Wednesday, December 18, 2013

Closing the loop

We are anchored in the May River, across from Spanish Wells on Hilton Head Island, South Carolina (map).  We are just about four miles, as the crow flies, from Shelter Cove Marina in the middle of the island, where we spent a month early this year.  As tempting as it is to pay them a visit, it is a very long side trip up Broad Creek.

While we have crisscrossed or retraced our path several times north of here, this is where we really started out on our own back in April.  Yes, we bought the boat in January a ways south of here, in Savannah, Georgia, but long-time readers may remember that our insurance would not allow us to operate the boat without a licensed captain aboard until we were "signed off" by our training captain, near the end of March.  Before we left Shelter Cove on April 2 (when our month lease ran out), our lone "solo" trip had been from our berth to the pump-out and back.

In the intervening eight months, a full four of which we were off the boat while it was in the boatyard, we've transited 1,528 nautical miles in 267 engine hours.  We've stopped in and passed through four states, docked the boat 43 times (including berths and services), and anchored 29 times.  We've also run the generator for 205 hours.  We are by no means "old hands," but everything is much easier for us now than it was when we left here eight months ago.

When we came back into Port Royal Sound, we had initially planned to anchor further north, perhaps around Skull Creek.  But we once again ran into our friends on Two by Two, who spotted us in the ocean as they were crossing the sound on the ICW, and we arranged by radio to meet here instead.  We had a nice evening with them aboard their boat -- once they had dealt with the fallout of having caught a crab pot somewhere near Beaufort that they dragged all the way here, with almost three dozen crabs in it.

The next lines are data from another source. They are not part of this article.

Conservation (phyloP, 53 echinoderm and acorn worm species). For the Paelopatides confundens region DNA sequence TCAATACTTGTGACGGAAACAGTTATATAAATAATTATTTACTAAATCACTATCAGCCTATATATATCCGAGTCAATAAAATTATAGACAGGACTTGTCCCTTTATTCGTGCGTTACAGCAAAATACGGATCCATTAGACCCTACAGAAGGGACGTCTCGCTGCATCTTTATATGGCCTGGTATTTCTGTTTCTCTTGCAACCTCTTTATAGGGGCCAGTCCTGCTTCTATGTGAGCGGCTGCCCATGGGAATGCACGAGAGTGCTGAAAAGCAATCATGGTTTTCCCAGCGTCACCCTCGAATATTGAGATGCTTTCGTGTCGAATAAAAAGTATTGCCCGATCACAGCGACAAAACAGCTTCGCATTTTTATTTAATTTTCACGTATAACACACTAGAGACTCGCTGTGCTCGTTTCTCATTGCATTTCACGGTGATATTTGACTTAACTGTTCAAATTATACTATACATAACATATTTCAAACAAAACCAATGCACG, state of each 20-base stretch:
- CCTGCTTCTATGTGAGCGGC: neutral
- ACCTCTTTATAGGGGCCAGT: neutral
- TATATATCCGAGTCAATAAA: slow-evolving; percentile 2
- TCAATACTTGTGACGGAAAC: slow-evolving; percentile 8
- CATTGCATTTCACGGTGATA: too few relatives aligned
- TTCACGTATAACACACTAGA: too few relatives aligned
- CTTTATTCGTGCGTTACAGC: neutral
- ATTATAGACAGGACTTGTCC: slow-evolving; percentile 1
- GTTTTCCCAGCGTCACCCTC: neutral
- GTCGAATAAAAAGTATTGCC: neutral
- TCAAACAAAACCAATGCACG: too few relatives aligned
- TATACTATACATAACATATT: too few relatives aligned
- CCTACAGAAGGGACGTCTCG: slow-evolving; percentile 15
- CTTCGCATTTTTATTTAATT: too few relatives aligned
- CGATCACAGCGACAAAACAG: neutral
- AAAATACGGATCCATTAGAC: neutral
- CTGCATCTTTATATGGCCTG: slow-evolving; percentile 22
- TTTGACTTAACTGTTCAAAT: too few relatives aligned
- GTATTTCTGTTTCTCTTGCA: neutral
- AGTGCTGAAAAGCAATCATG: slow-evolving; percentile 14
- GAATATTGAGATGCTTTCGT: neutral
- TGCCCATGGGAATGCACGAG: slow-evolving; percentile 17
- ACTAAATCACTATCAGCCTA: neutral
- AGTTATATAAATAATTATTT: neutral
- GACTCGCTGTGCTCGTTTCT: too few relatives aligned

My plan for tonight had been to mosey down to Harbour Town and spring for a berth for the night.  They have several restaurants on site and it is a nice place to stroll around -- we took Vector in there for a lunch stop on our last training day.  But the basin is apparently being dredged right now -- good thing, because we could only get in and out at high tide before, and there were only a couple of berths with enough water for us.  Besides, it's $3 per foot, and we'd need to leave at first light anyway.

We'll save that for another time, or perhaps just zip in and out for dinner instead of dropping over $150 on a night's dockage.  Our hope of reconnecting with our training captain, Gary, here will similarly have to wait. We opted to stay right here one more night, and we waved goodbye to Two by Two as they chugged out of the anchorage on their way south down the ICW.  They are headed for Florida, so we may yet see them again.

Given that we are just a week from Christmas, we've decided to spring for a week's dockage at our next stop, downtown Savannah, Georgia.  We love the downtown there, and were never able to get close enough to it in Odyssey, which is a common theme.  There are three marinas right along the downtown waterfront, and one across the river with easy access by a free water taxi.